steward
Posts: 8019
Location: Currently in Lake Stevens, WA. Home in Spokane
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Welcome to permies Aaron.

Fruit/nut 'bushes' is a wonderful option if you are dealing with limited space.
Depending on your layout, you may be able to combine 'food forest' with beds.

The beds offer a great opportunity to use them as nurseries to start your larger plants while you decide what will go where, and what your finished plot will look like. It does not need to be an 'all-or-nothing' scenario right away.

I recently purchased a new property in an area where I don't fully understand the year-round weather patterns yet. The back yard (sunny side) already has 5 raised beds (4' x 12' each). I plan to use these beds next spring/summer to grow annuals, and as nursery beds to begin some of my permanent plants. This will allow me to observe all four seasons before I make any commitments as to how the entire area is to be utilized.

To get a head start, I will probably do a light till in the spaces between the beds, and plant some nitrogen fixers/dynamic accumulators in those pathways. A few chop-and-drops, plus walking on those paths will help prepare the soil, so that when I tear out the raised beds, the yard should be prime for starting a food forest. I may keep a couple of the raised beds for certain crops, and to add some texture to the yard as everything else is small and maturing.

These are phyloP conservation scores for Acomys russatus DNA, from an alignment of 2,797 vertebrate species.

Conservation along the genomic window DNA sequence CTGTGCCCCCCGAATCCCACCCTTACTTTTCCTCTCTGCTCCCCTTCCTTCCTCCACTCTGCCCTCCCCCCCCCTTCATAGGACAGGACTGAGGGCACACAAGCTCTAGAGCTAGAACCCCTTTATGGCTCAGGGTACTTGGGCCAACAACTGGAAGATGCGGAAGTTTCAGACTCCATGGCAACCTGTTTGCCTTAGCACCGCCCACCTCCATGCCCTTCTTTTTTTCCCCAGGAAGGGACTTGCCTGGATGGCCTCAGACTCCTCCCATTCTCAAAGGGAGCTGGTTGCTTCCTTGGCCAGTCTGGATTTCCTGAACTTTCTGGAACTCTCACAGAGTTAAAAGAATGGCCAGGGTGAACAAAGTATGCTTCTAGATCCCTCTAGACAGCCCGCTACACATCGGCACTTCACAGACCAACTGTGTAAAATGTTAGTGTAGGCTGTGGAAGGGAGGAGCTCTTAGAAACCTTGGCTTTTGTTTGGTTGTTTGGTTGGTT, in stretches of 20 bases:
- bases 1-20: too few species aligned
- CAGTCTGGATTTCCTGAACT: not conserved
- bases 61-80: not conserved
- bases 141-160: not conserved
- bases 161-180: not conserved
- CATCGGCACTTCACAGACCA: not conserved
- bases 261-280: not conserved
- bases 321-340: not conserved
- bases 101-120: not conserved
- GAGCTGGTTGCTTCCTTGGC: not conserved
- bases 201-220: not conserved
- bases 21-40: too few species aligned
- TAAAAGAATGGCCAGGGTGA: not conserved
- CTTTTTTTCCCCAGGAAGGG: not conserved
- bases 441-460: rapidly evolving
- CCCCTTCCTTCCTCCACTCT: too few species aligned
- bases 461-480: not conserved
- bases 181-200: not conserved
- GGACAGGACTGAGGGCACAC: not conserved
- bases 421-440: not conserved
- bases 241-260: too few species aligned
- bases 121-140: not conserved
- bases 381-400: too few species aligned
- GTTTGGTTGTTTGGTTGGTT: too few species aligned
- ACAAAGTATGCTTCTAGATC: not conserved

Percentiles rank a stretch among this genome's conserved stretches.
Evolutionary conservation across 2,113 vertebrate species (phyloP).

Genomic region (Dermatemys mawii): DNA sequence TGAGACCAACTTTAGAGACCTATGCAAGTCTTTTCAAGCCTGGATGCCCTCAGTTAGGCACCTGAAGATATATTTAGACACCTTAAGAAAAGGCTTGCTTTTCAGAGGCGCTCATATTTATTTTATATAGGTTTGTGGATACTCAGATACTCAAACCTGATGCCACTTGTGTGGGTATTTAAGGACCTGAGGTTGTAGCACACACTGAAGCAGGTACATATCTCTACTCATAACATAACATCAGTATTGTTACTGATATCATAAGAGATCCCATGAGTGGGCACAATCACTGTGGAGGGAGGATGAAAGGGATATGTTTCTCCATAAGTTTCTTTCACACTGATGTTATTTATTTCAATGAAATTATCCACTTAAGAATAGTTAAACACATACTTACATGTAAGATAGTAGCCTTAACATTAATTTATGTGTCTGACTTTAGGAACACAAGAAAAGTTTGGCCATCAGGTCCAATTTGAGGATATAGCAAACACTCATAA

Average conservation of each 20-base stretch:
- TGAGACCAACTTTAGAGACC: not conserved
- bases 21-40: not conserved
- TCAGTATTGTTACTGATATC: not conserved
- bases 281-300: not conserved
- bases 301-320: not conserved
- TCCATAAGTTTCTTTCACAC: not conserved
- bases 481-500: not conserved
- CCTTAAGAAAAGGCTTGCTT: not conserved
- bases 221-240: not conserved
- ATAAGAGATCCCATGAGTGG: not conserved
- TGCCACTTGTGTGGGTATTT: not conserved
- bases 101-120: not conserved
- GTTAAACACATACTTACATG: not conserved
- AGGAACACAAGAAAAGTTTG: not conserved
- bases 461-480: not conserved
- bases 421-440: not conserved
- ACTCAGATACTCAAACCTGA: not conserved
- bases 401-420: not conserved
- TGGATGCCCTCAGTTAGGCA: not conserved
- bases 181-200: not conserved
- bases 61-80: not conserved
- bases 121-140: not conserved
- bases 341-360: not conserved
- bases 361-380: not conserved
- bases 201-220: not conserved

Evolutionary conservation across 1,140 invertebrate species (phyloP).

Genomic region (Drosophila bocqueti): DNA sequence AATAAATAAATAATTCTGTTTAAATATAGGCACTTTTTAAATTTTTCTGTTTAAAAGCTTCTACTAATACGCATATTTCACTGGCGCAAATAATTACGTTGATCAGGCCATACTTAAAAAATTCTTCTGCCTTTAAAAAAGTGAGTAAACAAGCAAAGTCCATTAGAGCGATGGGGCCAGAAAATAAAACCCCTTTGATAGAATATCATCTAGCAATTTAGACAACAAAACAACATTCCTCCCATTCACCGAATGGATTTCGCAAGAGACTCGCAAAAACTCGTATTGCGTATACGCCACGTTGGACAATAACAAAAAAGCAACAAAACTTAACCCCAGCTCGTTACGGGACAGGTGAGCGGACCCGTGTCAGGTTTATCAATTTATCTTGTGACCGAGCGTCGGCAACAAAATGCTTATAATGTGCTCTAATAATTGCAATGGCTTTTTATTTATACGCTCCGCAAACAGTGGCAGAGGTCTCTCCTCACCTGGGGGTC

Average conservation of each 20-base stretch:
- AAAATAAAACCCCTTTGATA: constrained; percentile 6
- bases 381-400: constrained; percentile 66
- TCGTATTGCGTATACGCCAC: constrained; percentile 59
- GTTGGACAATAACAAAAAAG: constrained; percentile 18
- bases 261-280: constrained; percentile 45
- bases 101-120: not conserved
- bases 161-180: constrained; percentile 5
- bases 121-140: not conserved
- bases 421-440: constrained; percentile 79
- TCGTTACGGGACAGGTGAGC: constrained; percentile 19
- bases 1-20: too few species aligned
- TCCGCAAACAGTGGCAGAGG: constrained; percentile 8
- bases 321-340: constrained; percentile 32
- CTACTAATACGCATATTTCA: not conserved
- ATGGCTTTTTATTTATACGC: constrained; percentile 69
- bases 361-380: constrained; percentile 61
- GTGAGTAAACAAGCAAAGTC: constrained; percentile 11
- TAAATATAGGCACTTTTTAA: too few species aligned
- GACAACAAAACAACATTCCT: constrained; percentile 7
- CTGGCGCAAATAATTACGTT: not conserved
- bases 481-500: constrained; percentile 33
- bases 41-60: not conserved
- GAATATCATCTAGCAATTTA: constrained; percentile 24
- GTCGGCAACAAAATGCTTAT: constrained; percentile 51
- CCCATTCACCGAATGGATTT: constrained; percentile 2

That is one of the advantages of permaculture: there is no fixed only way to do it - it can evolve as you refine it to its final state. What works best for you is the right way to approach it.

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Amjad Khan
Posts: 70
Location: London, Ontario, Canada - zone 6a
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Hi Aaron,

I'm fairly new to permaculture and have spent some time studying as you have. I think behind the great advice you're being given is this concept - the titles that human beings give to systems is simply a way of classifying and categorizing the relationships we see. That doesn't mean that these are the only iterations of those relationships that will work. There is a lot of anecdotal evidence of people having permaculture systems that work for them beautifully, but when they go to an expert they get told, "that will never work". Mother nature dictates the way these relationships unfold, we just try to guide her as best we can.

In a roundabout way I think I'm trying to say that observation and trial and error are going to be your guides helping you get experience as you embark on your project. There is a lot of information out there, it sounds like you've done the first steps of observing, and have seen some examples of systems. You are free to mix and match, and what the result will be will unfold organically.

I hope something is helpful in all that I wrote, sorry if it wasn't!

 
2017 Permaculture Design Course at Wheaton Labs
http://richsoil.com/pdc